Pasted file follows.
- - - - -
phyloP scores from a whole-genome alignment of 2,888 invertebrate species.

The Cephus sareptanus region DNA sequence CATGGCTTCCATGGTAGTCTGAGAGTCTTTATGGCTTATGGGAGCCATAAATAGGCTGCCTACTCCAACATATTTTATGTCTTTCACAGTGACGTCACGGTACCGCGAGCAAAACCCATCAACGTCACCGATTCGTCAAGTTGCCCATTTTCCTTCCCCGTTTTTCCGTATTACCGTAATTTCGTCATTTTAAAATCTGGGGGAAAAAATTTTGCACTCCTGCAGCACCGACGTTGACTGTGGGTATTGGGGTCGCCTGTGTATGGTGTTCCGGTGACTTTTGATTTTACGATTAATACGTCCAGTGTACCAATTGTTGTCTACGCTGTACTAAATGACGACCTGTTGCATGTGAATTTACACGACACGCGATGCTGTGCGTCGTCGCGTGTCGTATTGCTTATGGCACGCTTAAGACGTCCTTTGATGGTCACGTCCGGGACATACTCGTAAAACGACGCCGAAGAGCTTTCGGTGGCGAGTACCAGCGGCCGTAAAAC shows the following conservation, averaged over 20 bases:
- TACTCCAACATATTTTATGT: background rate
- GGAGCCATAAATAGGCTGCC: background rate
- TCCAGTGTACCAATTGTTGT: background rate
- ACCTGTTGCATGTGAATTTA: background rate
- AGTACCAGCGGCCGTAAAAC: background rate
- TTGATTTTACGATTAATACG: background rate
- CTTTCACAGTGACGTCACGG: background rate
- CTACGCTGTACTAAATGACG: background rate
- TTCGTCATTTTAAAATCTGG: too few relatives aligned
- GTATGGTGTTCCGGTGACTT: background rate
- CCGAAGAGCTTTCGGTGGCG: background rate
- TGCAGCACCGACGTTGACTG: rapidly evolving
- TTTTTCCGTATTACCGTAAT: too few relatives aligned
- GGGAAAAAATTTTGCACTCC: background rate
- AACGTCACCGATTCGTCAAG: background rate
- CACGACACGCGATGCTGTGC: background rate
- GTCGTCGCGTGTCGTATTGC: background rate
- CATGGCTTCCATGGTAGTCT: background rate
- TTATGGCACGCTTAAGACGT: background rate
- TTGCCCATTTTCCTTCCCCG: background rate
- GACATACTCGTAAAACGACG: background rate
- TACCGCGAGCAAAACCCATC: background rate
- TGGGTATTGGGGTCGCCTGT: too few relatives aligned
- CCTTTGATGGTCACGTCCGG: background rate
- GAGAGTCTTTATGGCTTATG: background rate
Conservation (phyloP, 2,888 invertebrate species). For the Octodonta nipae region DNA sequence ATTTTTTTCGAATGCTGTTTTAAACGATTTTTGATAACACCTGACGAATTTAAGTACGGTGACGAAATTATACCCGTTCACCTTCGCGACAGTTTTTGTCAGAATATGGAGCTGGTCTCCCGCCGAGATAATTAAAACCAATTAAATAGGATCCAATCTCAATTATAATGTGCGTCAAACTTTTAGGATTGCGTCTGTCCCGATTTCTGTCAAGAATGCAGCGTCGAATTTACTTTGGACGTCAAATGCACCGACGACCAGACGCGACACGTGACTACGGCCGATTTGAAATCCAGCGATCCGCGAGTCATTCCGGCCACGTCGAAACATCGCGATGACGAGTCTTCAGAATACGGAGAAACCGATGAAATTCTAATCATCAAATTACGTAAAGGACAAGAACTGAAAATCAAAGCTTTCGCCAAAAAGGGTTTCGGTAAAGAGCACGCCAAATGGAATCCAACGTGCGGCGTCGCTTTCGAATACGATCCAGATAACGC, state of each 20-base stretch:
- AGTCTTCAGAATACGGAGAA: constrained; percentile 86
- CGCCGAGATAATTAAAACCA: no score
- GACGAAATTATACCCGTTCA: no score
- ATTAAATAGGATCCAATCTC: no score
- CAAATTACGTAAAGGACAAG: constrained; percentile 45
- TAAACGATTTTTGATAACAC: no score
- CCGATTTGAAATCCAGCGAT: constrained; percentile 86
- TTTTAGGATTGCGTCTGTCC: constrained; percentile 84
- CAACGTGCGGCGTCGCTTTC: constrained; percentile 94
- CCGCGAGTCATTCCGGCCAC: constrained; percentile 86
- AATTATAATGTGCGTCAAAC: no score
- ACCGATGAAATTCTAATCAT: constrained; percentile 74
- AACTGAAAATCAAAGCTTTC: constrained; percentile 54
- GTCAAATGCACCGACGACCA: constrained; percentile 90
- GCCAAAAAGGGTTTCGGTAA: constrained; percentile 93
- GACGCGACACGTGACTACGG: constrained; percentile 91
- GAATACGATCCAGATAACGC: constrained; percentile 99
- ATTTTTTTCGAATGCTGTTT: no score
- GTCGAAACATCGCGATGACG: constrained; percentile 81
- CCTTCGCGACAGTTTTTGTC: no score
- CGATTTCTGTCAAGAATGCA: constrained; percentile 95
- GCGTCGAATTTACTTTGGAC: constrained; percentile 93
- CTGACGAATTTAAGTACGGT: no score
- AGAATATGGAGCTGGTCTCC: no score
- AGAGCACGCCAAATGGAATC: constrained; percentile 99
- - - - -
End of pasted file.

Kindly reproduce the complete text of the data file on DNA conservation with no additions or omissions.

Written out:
phyloP scores from a whole-genome alignment of 2,888 invertebrate species.

The Cephus sareptanus region DNA sequence CATGGCTTCCATGGTAGTCTGAGAGTCTTTATGGCTTATGGGAGCCATAAATAGGCTGCCTACTCCAACATATTTTATGTCTTTCACAGTGACGTCACGGTACCGCGAGCAAAACCCATCAACGTCACCGATTCGTCAAGTTGCCCATTTTCCTTCCCCGTTTTTCCGTATTACCGTAATTTCGTCATTTTAAAATCTGGGGGAAAAAATTTTGCACTCCTGCAGCACCGACGTTGACTGTGGGTATTGGGGTCGCCTGTGTATGGTGTTCCGGTGACTTTTGATTTTACGATTAATACGTCCAGTGTACCAATTGTTGTCTACGCTGTACTAAATGACGACCTGTTGCATGTGAATTTACACGACACGCGATGCTGTGCGTCGTCGCGTGTCGTATTGCTTATGGCACGCTTAAGACGTCCTTTGATGGTCACGTCCGGGACATACTCGTAAAACGACGCCGAAGAGCTTTCGGTGGCGAGTACCAGCGGCCGTAAAAC shows the following conservation, averaged over 20 bases:
- TACTCCAACATATTTTATGT: background rate
- GGAGCCATAAATAGGCTGCC: background rate
- TCCAGTGTACCAATTGTTGT: background rate
- ACCTGTTGCATGTGAATTTA: background rate
- AGTACCAGCGGCCGTAAAAC: background rate
- TTGATTTTACGATTAATACG: background rate
- CTTTCACAGTGACGTCACGG: background rate
- CTACGCTGTACTAAATGACG: background rate
- TTCGTCATTTTAAAATCTGG: too few relatives aligned
- GTATGGTGTTCCGGTGACTT: background rate
- CCGAAGAGCTTTCGGTGGCG: background rate
- TGCAGCACCGACGTTGACTG: rapidly evolving
- TTTTTCCGTATTACCGTAAT: too few relatives aligned
- GGGAAAAAATTTTGCACTCC: background rate
- AACGTCACCGATTCGTCAAG: background rate
- CACGACACGCGATGCTGTGC: background rate
- GTCGTCGCGTGTCGTATTGC: background rate
- CATGGCTTCCATGGTAGTCT: background rate
- TTATGGCACGCTTAAGACGT: background rate
- TTGCCCATTTTCCTTCCCCG: background rate
- GACATACTCGTAAAACGACG: background rate
- TACCGCGAGCAAAACCCATC: background rate
- TGGGTATTGGGGTCGCCTGT: too few relatives aligned
- CCTTTGATGGTCACGTCCGG: background rate
- GAGAGTCTTTATGGCTTATG: background rate
Conservation (phyloP, 2,888 invertebrate species). For the Octodonta nipae region DNA sequence ATTTTTTTCGAATGCTGTTTTAAACGATTTTTGATAACACCTGACGAATTTAAGTACGGTGACGAAATTATACCCGTTCACCTTCGCGACAGTTTTTGTCAGAATATGGAGCTGGTCTCCCGCCGAGATAATTAAAACCAATTAAATAGGATCCAATCTCAATTATAATGTGCGTCAAACTTTTAGGATTGCGTCTGTCCCGATTTCTGTCAAGAATGCAGCGTCGAATTTACTTTGGACGTCAAATGCACCGACGACCAGACGCGACACGTGACTACGGCCGATTTGAAATCCAGCGATCCGCGAGTCATTCCGGCCACGTCGAAACATCGCGATGACGAGTCTTCAGAATACGGAGAAACCGATGAAATTCTAATCATCAAATTACGTAAAGGACAAGAACTGAAAATCAAAGCTTTCGCCAAAAAGGGTTTCGGTAAAGAGCACGCCAAATGGAATCCAACGTGCGGCGTCGCTTTCGAATACGATCCAGATAACGC, state of each 20-base stretch:
- AGTCTTCAGAATACGGAGAA: constrained; percentile 86
- CGCCGAGATAATTAAAACCA: no score
- GACGAAATTATACCCGTTCA: no score
- ATTAAATAGGATCCAATCTC: no score
- CAAATTACGTAAAGGACAAG: constrained; percentile 45
- TAAACGATTTTTGATAACAC: no score
- CCGATTTGAAATCCAGCGAT: constrained; percentile 86
- TTTTAGGATTGCGTCTGTCC: constrained; percentile 84
- CAACGTGCGGCGTCGCTTTC: constrained; percentile 94
- CCGCGAGTCATTCCGGCCAC: constrained; percentile 86
- AATTATAATGTGCGTCAAAC: no score
- ACCGATGAAATTCTAATCAT: constrained; percentile 74
- AACTGAAAATCAAAGCTTTC: constrained; percentile 54
- GTCAAATGCACCGACGACCA: constrained; percentile 90
- GCCAAAAAGGGTTTCGGTAA: constrained; percentile 93
- GACGCGACACGTGACTACGG: constrained; percentile 91
- GAATACGATCCAGATAACGC: constrained; percentile 99
- ATTTTTTTCGAATGCTGTTT: no score
- GTCGAAACATCGCGATGACG: constrained; percentile 81
- CCTTCGCGACAGTTTTTGTC: no score
- CGATTTCTGTCAAGAATGCA: constrained; percentile 95
- GCGTCGAATTTACTTTGGAC: constrained; percentile 93
- CTGACGAATTTAAGTACGGT: no score
- AGAATATGGAGCTGGTCTCC: no score
- AGAGCACGCCAAATGGAATC: constrained; percentile 99